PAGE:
The time has come to review the namesake of this entire month, Beetlejuice. 1985's Pee Wee's Big Adventure put Tim Burton on the map, and although he was on the verge of bringing the brainchild of Bob Kane to the big screen, he still had some time to whip up a twisted, dark and humorous film of his own. He had been sent several scripts for several films and was disenchanted by most of them, until he received the script for Beetlejuice, written by Michael McDowell. McDowell had worked with Tim Burton on The Jar, an episode of Alfred Hitchcock Presents which Burton directed and when the two suffered creative differences, McDowell ultimately left the project and was replaced by Warren Skaaren. The water was boiling for what is often considered to be one of the funniest films ever put to celluloid, but when I first saw the film in my young years, it became a thorn in my flower bush. Michael Keaton's Beetlejuice character was a demonic, terrifying entity and the sand worms outside the Maitlands' house put chocolate in my pants! I also never liked the scene where Adam and Barbara look into the Room of Lost Souls (Death for the dead), a creepy place filled with exorcised souls with zombified faces and mouths of moaning. At about 5 or 6 years of age, you could see why I shivered at the very sight of this flick, but time would have me love this film the more and more I watched it. Today, Beetlejuice, like Pee Wee's Big Adventure is one of my all time favorite comedies and among my Top 30 Favorite Films of All Time. It's dark and demented (what Tim Burton film isn't), but when you get to the nitty gritty, it's just a highflying episode of fun and quirkiness that is highly enhanced at every viewing.
I like to think of this film as a version of Aladdin, only with zombies, gigantic multicolored sand worms, hunters with shrunken heads and people who dance to Harry Belafonte. Instead of a genie, we get the "Ghost with the Most' who loves to eat flies and hang out at zombie strip clubs. Michael Keaton is at his finest as Beetlejuice in this film and like Pee Wee before him, he's full of energy and comes off as a exotic, but likable chap with frizzy green hair and teeth as rotten as a decaying corpse. Originally, Tim Burton wanted Sammy Davis Jr. to portray Beetlejuice, but David Geffen, who gave Burton McDowell's original script suggested Michael Keaton. Like the role he would play in Burton's next film, this is by far one of Keaton's best and furthered cemented Keaton as a actor who could not only play calm and collective guys, but off the wall and exuberant fellows as well. Beetlejuice is a nut cluster who likes to cause as much trouble as possible, but we also sympathize with him and come to realize why he does the things he does. He's clunky and funny, but at the same time, he's determined and headstrong and he even swears a few times which are often censored when the film airs on television. I like him because he's just a funny and lovable character and the goof we'd like to learn a lot more about. He may not be no Charles Foster Kane, but he is a dignified man with a plan and for that, he's one of my all time favorite movie characters.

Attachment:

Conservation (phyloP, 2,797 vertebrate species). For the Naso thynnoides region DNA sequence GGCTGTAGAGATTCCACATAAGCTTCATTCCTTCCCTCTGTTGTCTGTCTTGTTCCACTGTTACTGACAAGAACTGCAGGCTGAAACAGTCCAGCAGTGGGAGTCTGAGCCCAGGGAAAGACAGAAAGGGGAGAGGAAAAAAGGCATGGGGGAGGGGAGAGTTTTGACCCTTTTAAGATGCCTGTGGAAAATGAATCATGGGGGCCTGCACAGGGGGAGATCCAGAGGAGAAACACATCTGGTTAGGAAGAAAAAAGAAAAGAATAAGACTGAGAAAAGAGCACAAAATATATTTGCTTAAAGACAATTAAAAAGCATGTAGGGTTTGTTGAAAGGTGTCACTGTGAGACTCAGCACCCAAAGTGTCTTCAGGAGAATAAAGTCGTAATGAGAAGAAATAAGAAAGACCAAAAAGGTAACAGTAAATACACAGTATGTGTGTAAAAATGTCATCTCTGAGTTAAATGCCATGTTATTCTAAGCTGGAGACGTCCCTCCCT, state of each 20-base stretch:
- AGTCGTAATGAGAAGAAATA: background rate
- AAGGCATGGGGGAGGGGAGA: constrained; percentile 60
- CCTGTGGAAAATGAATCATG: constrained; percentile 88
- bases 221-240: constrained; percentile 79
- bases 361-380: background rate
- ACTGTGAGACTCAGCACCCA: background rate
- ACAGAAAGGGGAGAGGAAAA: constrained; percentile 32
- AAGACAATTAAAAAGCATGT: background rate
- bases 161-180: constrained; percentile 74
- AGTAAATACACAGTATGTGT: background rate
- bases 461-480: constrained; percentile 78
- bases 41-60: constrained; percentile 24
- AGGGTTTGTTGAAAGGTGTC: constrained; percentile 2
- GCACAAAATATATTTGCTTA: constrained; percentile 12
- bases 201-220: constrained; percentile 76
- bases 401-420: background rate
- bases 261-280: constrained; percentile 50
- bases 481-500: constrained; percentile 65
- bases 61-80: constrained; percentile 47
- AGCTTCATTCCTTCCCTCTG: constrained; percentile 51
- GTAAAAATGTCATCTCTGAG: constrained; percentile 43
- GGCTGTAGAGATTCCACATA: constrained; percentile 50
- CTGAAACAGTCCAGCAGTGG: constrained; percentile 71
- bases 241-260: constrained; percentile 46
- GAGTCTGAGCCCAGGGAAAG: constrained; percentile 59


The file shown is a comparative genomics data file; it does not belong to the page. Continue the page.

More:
The other characters in the film are also superb. Geena Davis and Alec Baldwin are witty, clueless and at times DISGUSTING as Barbara and Adam Maitland and like Beetlejuice, we sympathize with them because they are just average, ordinary people who were unexpectedly killed and are trying to find their place in the afterlife. The Deetz family comes off as a bunch of pompous snobs at first, but we come to respect and admire them towards the end of the film and like the Maitlands and Beetlejuice, we can't help but sympathize with them as they are put through Beetlejuice's acts of torment. The ways the Maitlands try to scare the Deetz out of their home are very clever and once again DISGUSTING, falling into the category of dark humor. Charles and Delia Deetz are portrayed by Jeffrey Jones and Catherine O'Hara, two actors who would work with Burton many times in the near future and star in some of his later films. The Deetz' daughter, Lydia is portrayed by a young Winona Ryder, who plays a gothic, depressed, yet still curious and likable teenager who comes to discover the Maitlands, Beetlejuice and their true intentions as the film progresses. My favorite line of hers from the film is when she quotes the Handbook for the Recently Deceased.